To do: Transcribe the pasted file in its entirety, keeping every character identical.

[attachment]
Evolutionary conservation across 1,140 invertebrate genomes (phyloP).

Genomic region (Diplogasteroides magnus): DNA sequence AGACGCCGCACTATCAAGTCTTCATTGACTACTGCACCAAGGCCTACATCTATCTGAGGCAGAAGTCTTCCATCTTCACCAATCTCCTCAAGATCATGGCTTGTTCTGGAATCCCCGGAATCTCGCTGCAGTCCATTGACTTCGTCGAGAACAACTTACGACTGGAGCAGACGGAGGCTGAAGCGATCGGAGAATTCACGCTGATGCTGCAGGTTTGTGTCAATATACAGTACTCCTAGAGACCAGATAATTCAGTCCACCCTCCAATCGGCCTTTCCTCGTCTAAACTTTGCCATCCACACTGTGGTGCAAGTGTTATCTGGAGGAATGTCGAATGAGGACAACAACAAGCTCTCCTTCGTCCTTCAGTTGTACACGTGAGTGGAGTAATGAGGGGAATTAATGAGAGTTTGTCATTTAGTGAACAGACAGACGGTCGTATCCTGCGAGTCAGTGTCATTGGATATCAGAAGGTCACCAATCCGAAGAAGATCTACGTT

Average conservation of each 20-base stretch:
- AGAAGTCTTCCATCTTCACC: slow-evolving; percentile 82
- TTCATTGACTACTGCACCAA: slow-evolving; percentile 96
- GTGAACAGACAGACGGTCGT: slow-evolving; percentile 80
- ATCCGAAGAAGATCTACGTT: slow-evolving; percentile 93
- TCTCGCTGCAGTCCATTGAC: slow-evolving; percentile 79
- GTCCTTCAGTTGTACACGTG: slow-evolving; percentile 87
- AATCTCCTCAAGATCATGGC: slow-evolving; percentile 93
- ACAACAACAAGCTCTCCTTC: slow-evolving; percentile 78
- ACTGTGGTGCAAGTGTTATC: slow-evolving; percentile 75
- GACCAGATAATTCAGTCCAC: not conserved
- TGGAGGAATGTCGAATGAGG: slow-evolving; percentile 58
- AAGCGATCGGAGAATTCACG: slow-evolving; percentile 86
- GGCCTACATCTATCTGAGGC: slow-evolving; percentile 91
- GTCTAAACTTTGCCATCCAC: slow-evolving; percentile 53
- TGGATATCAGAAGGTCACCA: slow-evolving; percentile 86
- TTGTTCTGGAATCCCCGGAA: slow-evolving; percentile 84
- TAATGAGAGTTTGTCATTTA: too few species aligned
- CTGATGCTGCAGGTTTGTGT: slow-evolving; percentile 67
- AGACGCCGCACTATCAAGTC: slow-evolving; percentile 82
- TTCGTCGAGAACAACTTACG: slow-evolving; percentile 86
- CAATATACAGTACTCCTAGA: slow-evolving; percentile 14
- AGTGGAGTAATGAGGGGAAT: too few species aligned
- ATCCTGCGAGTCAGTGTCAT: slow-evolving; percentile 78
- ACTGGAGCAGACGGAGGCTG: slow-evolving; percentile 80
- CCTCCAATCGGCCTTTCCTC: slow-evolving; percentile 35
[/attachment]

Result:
Evolutionary conservation across 1,140 invertebrate genomes (phyloP).

Genomic region (Diplogasteroides magnus): DNA sequence AGACGCCGCACTATCAAGTCTTCATTGACTACTGCACCAAGGCCTACATCTATCTGAGGCAGAAGTCTTCCATCTTCACCAATCTCCTCAAGATCATGGCTTGTTCTGGAATCCCCGGAATCTCGCTGCAGTCCATTGACTTCGTCGAGAACAACTTACGACTGGAGCAGACGGAGGCTGAAGCGATCGGAGAATTCACGCTGATGCTGCAGGTTTGTGTCAATATACAGTACTCCTAGAGACCAGATAATTCAGTCCACCCTCCAATCGGCCTTTCCTCGTCTAAACTTTGCCATCCACACTGTGGTGCAAGTGTTATCTGGAGGAATGTCGAATGAGGACAACAACAAGCTCTCCTTCGTCCTTCAGTTGTACACGTGAGTGGAGTAATGAGGGGAATTAATGAGAGTTTGTCATTTAGTGAACAGACAGACGGTCGTATCCTGCGAGTCAGTGTCATTGGATATCAGAAGGTCACCAATCCGAAGAAGATCTACGTT

Average conservation of each 20-base stretch:
- AGAAGTCTTCCATCTTCACC: slow-evolving; percentile 82
- TTCATTGACTACTGCACCAA: slow-evolving; percentile 96
- GTGAACAGACAGACGGTCGT: slow-evolving; percentile 80
- ATCCGAAGAAGATCTACGTT: slow-evolving; percentile 93
- TCTCGCTGCAGTCCATTGAC: slow-evolving; percentile 79
- GTCCTTCAGTTGTACACGTG: slow-evolving; percentile 87
- AATCTCCTCAAGATCATGGC: slow-evolving; percentile 93
- ACAACAACAAGCTCTCCTTC: slow-evolving; percentile 78
- ACTGTGGTGCAAGTGTTATC: slow-evolving; percentile 75
- GACCAGATAATTCAGTCCAC: not conserved
- TGGAGGAATGTCGAATGAGG: slow-evolving; percentile 58
- AAGCGATCGGAGAATTCACG: slow-evolving; percentile 86
- GGCCTACATCTATCTGAGGC: slow-evolving; percentile 91
- GTCTAAACTTTGCCATCCAC: slow-evolving; percentile 53
- TGGATATCAGAAGGTCACCA: slow-evolving; percentile 86
- TTGTTCTGGAATCCCCGGAA: slow-evolving; percentile 84
- TAATGAGAGTTTGTCATTTA: too few species aligned
- CTGATGCTGCAGGTTTGTGT: slow-evolving; percentile 67
- AGACGCCGCACTATCAAGTC: slow-evolving; percentile 82
- TTCGTCGAGAACAACTTACG: slow-evolving; percentile 86
- CAATATACAGTACTCCTAGA: slow-evolving; percentile 14
- AGTGGAGTAATGAGGGGAAT: too few species aligned
- ATCCTGCGAGTCAGTGTCAT: slow-evolving; percentile 78
- ACTGGAGCAGACGGAGGCTG: slow-evolving; percentile 80
- CCTCCAATCGGCCTTTCCTC: slow-evolving; percentile 35